By Pravit Rojanaphruk
Published on April 14, 2009
Festive holiday is turned into a black nightmare
Less than an hour later, the crackle of sporadic live gunfire from soldiers could still be heard, alternating with angry shouts from red-shirted, anti-government Democratic Alliance against Dictatorship (DAAD) protesters who refuse to simply retreat.
DAAD leaders claim some red-shirt protesters were killed during the clashes.
The government has denied a report that officials covered up protesters' deaths by removing the bodies in a GMC truck. It cited reports by hospitals that no one receiving treatment for injuries died.
Everyone, including me, has to run for cover every now and then.
"There can be no end if no one wants to admit defeat," says a motorcyclist who volunteered to drop this reporter off at the nearby hotspot. He says he is an off-duty police officer and his wife and children are among the demonstrators.
Protesters curse the military for firing real, not rubber, M16 bullets at them. Some were aimed at the sky, others apparently not.
Not everyone is sympathetic with the pro-Thaksin Shinawatra reds, however.
"They deserve it," says Pairoj Somjaipeng, a cabby in the area who supports the People's Alliance for Democracy, the nemesis of the reds.
"Last night they carried wooden clubs and other weapons. I think what the military did was right. And nobody died," he says.
"I want to ask how the reds love the King ... I think they love Thaksin more," he says, referring to the frequent allegation that the reds are out to destroy the royal institution.
The military side is led by Lt-Colonel Chinnuphan Rodsiri, who commands 200 or so troops dispatched from Aranyaprathet on the Thai-Cambodian border.
A lone monk defies the 200 armed soldiers, stepping out to address them with a loudspeaker at 6.40am, just a few metres away from the troops. He urges the soldiers not to shoot at people.
"This area has become lawless," Chinnuphan complains to me. "They shut the roads down and search people. Even the Asean Summit [last weekend], which was the face of the country, wasn't spared. Everyone demands their rights but do not know their responsibilities."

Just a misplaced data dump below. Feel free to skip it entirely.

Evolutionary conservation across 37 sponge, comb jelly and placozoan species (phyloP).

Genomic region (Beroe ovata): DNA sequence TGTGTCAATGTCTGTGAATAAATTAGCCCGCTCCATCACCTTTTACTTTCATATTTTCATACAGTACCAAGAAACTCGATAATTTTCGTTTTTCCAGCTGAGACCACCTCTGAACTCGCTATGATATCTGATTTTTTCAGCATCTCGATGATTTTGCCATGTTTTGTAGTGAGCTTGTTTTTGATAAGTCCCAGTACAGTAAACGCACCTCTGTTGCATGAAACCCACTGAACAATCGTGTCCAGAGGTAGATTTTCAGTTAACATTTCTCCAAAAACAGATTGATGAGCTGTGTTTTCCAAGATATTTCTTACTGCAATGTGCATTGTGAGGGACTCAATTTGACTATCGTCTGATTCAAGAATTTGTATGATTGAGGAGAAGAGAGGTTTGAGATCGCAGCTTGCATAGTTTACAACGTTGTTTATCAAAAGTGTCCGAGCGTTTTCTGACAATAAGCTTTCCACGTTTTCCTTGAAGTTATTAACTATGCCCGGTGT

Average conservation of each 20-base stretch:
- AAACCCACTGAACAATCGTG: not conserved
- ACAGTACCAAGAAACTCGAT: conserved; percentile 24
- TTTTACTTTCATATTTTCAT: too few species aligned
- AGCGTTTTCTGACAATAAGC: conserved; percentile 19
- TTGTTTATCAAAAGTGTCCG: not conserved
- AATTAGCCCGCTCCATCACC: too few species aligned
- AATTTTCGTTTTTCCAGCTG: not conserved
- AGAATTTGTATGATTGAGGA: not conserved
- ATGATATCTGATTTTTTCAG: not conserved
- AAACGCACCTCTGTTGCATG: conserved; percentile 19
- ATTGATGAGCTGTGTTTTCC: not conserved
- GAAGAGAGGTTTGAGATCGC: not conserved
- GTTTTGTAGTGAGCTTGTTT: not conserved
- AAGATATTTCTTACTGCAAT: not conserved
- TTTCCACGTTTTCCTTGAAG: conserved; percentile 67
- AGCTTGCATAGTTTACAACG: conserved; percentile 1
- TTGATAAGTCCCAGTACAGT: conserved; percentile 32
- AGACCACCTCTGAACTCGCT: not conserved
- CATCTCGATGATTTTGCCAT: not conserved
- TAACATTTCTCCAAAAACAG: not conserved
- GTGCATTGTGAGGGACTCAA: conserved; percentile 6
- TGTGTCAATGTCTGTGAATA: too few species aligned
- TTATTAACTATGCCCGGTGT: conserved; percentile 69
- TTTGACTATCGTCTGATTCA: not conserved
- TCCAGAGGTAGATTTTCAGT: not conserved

Soon another monk emerges on the other side of the triangle as the jittery soldiers shout. "How can a monk carry guns" cries one, as the monk slinks away.
Some distance beyond the front line of soldiers, groups of reds sit in front of Santiphab Park, or Peace Park. "We only have rocks, bottles and slingshots," says one. The two bottles nearby are Molotov cocktails, however.
On the other corner of the triangle, protesters claim they saw a driver of a bus full of red protesters get shot and collapse while trying to run over soldiers before dawn.
"Please help us," pleads one lady, in despair. "Please don't allow them to die in vain."
The reds no longer believe in much of what most of the local media report, as they are convinced that the media are anti-Thaksin and conclude that the reports of deaths must have been covered up or censored.
Protesters here and at other locations appear to be acting at least semi-independently of the DAAD leaders who are still holding out at Government House with supporters.
And as the day progresses and more shootings are seen and heard, more Molotov cocktails are being prepared at various spots.
Public buses were set ablaze at several sites, accompanied by the sound of M16s firing. At least three LPG gas tankers were commandeered by protesters by afternoon, but disaster was avoided. The shootings, clashes and burnings were disastrous enough.
A DAAD leader who asked not to be named tells this writer in the afternoon that the torching of Bangkok is virtually inevitable. "They have all the stuff prepared and we can't control them. People died, but the media censored the fact."
Protesters fight and retreat, soldiers shoot and advance. Victory Monument was abandoned, Sri Ayutthaya Road retaken, but the protesters - portrayed by most Thai media as a paid mob - regroup and resist.
Would they have risked their lives for Bt500 or Bt5,000 on Thai New Year's Day
The skirmishes and retreats and regroupings go on well into the evening as protesters scatter to some dozen pockets in the 2 or 3 square kilometres of downtown Bangkok.
Most shopping malls shut down on their own.
"This is guerrilla warfare," one foreign journalist tells me as we watch a scene so surreal, as if it came straight from some apocalyptic movie. But it was all real.
Some children, oblivious to the chaos falling on the city, are still seen splashing water as they would on any Songkran.
For many others it was red blood that had splattered, mixed with tears, irritation, anger, desperation or shock, depending on whom you ask.